Haydn Nixon Knock Knock

  • Tauira / Student
    Haydn Nixon
  • Kaiako / Lecturers
    Luke Feast, Kei Hoshi

A fundamental issue with the application of digital technology into human lives is that its very nature is based on explicit and conceptual information, which becomes pervasive in the human experience and requires a high level of cognition to engage with or interpret. The gap created between digital technology and physical realities is not effectively bridged causing frustration, user error and interactions that lack meaning or value. The issue becomes increasingly impactful as human life becomes more dependent on the use of digital technology and the interfaces of digital technology become more complex and conceptual.

A means of bridging the reality gap created by digital technology is employing tangible embodied representations and controls of digital technology that mediate human understanding of digital information by referencing our innate understanding of the physical world.

“Knock Knock” is a speculative interaction-based design project that explores embodied expressions of identity in communication. The project manifests in a home interface system in the form of a table that allows users to communicate by knocking and sending symbols through synchronised tables. The design leverages our understanding of knocking as an expression of identity and symbols etched in wooden surfaces as a representation of location. Each of these actions is an inherent behavioural tendency unbound to age, culture or background, rather than learnt conceptual operations.
Digital representations of user identity are currently manifested in quantitative objective formats. This is shaped by the interfaces in operation that reduce identity to quantifiable information. Conceptual interfaces are overly specialised, create confusion and lack intuitive operations, resulting in dehumanising and frustrating experiences.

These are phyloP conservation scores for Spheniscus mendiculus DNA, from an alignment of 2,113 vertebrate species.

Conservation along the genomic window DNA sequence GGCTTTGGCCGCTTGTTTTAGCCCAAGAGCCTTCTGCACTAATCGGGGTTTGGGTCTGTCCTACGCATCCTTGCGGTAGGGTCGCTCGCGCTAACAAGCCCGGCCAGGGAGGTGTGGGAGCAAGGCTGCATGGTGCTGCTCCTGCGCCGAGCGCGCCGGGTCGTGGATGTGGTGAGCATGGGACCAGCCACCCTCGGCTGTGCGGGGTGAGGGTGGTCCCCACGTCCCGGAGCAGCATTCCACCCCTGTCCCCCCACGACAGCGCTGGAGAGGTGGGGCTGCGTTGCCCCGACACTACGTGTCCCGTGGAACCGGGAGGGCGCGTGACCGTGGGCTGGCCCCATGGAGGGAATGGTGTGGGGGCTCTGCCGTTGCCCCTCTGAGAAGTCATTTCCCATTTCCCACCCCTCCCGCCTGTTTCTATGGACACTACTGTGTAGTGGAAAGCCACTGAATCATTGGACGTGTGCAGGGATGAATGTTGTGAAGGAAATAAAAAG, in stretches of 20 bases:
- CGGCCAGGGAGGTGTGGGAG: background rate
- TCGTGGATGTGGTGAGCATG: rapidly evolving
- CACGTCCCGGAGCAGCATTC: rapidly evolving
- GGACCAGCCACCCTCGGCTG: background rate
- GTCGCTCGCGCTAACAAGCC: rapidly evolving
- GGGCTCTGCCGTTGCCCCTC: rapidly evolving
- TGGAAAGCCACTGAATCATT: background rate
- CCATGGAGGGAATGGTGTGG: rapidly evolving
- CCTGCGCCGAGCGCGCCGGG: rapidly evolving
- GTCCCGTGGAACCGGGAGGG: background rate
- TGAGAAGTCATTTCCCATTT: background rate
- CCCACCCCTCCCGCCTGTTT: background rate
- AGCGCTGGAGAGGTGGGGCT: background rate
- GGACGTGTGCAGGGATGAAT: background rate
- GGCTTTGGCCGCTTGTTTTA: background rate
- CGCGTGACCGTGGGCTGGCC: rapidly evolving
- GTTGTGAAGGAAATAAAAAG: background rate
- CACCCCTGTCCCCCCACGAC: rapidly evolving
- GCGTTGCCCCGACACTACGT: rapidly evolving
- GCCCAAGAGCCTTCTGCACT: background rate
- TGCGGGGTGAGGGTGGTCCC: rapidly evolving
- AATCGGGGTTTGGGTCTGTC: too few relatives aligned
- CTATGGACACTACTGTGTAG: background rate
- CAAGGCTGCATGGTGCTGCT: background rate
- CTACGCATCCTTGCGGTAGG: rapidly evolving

The goal of this project was to utilise alternative means of representing personal identity to interface with digital services. Our projection of identity must become more in line with our personal understanding of self, and the interface more intuitive and respondent.

The interface operates by knocking a pattern on the table’s surface panels, each of which produces a different tone, to indicate the identity of the sender. A specific symbol is then drawn in the groves of the table, which omit light when touched. This represents a location understood by both parties. This information is translated digitally to the intended receivers’ synchronised table. The receiver can conform the invitation by mirroring the knock pattern of the sender. The desired outcome of the interaction is for both parties to coordinate a place to meet up.

The design deviates from data-dependent and conceptual connectivity methods that have become the precedent for digital communication systems. The interface balances the advanced capabilities of digital technology with human-centred understanding and interactions.
Through the application of embodied expressions of identity, we create opportunities for more intuitive means of digital expression and connectivity methods that resonate with our innate behavioural customs around communication.